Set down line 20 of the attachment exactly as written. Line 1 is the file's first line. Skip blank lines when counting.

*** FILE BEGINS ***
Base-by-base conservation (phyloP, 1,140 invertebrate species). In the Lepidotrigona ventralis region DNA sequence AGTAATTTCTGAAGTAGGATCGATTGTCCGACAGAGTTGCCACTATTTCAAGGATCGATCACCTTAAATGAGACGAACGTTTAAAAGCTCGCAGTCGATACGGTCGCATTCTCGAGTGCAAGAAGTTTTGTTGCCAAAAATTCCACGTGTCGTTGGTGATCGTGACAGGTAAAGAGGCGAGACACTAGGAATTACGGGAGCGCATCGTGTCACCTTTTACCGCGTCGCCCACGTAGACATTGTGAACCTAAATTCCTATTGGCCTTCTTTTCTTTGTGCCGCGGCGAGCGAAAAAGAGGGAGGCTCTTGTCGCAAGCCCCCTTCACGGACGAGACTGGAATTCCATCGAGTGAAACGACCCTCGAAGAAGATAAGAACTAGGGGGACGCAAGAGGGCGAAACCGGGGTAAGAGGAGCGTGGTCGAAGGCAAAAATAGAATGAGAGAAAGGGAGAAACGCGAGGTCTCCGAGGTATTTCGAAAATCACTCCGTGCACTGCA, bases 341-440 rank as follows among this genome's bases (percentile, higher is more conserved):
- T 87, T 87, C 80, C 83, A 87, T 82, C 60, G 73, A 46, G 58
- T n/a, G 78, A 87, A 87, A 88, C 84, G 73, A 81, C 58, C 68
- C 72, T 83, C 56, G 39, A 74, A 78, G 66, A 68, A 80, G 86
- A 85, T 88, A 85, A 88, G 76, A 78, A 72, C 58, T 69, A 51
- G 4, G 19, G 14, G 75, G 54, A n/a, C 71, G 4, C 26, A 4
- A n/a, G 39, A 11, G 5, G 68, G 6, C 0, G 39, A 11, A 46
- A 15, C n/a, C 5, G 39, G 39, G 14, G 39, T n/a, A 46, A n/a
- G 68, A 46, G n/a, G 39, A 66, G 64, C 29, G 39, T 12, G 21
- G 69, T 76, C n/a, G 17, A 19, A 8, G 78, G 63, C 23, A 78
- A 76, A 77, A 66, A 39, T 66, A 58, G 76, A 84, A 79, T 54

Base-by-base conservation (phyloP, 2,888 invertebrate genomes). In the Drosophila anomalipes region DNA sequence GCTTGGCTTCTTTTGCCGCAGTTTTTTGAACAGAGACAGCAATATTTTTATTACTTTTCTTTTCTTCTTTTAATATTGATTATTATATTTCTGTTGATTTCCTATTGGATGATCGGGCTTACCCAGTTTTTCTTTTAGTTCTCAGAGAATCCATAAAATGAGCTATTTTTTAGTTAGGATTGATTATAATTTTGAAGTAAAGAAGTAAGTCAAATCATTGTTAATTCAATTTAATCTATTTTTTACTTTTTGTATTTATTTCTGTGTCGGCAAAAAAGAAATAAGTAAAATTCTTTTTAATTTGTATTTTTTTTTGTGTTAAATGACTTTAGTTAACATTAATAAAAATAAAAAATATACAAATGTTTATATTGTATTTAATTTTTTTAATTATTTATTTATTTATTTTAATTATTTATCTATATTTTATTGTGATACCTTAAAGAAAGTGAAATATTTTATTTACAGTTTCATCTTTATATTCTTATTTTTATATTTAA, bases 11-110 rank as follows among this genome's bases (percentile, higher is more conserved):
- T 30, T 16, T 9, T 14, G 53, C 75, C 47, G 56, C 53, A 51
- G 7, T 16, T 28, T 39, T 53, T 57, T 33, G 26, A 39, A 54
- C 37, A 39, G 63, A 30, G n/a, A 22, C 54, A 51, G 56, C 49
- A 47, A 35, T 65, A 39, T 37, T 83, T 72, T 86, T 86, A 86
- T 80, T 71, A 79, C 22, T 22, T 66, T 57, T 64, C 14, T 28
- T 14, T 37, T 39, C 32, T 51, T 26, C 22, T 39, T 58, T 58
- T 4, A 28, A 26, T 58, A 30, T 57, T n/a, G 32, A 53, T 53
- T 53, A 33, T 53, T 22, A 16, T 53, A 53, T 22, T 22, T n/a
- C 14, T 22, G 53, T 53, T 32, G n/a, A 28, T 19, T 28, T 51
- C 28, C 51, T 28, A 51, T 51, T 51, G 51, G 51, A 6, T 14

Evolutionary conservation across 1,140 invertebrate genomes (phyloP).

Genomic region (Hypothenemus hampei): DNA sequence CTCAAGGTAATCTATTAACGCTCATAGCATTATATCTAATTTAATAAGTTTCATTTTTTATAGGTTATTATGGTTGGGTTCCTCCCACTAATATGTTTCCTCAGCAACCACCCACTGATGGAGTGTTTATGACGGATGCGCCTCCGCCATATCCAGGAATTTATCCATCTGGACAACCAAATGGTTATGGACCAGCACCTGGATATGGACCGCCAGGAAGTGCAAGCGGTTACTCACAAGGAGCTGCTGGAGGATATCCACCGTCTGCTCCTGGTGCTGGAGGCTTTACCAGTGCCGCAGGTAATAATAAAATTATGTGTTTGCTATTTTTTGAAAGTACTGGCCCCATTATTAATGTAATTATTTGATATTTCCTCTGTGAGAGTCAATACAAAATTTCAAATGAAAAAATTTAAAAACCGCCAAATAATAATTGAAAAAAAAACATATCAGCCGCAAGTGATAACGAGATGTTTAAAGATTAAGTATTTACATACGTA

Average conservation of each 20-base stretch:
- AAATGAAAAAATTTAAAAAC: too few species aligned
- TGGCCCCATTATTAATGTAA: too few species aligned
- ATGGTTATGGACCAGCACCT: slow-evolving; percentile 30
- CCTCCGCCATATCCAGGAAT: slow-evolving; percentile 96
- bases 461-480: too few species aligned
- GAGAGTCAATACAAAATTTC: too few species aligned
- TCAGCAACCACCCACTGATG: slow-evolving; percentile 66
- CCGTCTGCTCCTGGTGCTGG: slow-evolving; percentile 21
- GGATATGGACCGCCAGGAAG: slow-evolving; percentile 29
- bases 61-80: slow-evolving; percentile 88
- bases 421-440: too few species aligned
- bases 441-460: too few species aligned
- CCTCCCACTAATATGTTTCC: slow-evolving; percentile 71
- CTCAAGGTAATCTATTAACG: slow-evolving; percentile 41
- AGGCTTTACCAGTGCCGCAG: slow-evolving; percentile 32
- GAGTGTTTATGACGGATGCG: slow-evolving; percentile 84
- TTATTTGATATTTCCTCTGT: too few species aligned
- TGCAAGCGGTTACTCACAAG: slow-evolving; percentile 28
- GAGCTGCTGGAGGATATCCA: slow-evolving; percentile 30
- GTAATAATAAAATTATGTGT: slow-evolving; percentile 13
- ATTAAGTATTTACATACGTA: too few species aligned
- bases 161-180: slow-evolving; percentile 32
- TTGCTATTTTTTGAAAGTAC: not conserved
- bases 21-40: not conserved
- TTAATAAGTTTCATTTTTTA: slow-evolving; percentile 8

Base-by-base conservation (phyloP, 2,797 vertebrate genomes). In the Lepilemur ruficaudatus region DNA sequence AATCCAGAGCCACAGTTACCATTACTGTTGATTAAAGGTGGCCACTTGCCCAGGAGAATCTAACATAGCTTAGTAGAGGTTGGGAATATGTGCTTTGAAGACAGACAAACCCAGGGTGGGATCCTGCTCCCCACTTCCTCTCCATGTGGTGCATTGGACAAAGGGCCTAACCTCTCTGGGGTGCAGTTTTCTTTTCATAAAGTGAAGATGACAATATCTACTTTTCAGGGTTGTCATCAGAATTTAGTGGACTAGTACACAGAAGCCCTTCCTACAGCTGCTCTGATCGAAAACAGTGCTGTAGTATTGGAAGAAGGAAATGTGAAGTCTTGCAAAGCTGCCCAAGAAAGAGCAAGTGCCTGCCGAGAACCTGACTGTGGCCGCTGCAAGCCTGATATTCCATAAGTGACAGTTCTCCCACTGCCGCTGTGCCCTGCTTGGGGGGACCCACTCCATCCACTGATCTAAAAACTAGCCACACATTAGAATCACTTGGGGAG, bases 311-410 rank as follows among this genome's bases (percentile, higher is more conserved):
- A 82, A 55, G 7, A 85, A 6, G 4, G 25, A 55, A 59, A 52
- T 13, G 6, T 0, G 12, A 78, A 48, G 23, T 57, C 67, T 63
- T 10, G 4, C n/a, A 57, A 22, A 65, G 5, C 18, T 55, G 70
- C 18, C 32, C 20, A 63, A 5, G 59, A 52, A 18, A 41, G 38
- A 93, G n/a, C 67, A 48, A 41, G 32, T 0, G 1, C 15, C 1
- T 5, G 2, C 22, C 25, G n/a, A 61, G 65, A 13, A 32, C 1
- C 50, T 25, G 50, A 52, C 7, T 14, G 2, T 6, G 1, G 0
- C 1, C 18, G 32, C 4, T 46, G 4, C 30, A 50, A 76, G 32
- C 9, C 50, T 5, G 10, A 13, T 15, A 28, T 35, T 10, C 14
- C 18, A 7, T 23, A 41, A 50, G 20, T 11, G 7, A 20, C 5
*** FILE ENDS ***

- T 53, A 33, T 53, T 22, A 16, T 53, A 53, T 22, T 22, T n/a